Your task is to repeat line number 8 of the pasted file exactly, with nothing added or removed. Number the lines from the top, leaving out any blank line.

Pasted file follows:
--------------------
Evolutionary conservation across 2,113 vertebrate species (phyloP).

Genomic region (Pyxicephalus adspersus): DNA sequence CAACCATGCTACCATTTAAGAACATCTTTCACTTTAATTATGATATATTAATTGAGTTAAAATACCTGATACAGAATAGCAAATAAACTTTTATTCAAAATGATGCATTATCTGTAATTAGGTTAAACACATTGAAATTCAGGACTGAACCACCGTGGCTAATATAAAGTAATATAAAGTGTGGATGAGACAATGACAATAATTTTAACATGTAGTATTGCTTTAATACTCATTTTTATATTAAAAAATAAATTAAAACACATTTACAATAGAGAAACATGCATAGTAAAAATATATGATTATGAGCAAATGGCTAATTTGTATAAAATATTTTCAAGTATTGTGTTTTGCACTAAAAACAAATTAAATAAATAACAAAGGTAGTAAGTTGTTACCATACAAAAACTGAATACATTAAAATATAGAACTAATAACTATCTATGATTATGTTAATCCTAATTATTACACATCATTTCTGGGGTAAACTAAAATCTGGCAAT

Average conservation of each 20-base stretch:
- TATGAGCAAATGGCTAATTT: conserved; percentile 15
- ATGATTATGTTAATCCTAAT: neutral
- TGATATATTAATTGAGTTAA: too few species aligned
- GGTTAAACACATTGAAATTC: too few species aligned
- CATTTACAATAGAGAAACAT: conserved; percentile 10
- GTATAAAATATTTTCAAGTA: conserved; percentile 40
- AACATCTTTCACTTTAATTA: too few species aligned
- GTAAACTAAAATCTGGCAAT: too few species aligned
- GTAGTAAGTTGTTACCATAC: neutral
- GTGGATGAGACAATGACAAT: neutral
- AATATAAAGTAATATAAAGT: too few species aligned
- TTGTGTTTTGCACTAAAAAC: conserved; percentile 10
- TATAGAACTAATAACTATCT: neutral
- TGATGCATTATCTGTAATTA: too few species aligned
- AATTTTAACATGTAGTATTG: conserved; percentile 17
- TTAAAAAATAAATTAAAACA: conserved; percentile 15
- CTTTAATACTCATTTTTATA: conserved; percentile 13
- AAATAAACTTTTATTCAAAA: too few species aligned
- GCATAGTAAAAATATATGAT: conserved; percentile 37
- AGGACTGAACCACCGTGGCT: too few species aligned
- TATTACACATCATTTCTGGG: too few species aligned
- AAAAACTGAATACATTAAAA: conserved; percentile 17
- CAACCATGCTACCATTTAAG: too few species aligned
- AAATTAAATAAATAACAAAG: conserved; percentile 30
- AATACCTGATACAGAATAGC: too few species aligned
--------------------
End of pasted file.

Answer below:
- CATTTACAATAGAGAAACAT: conserved; percentile 10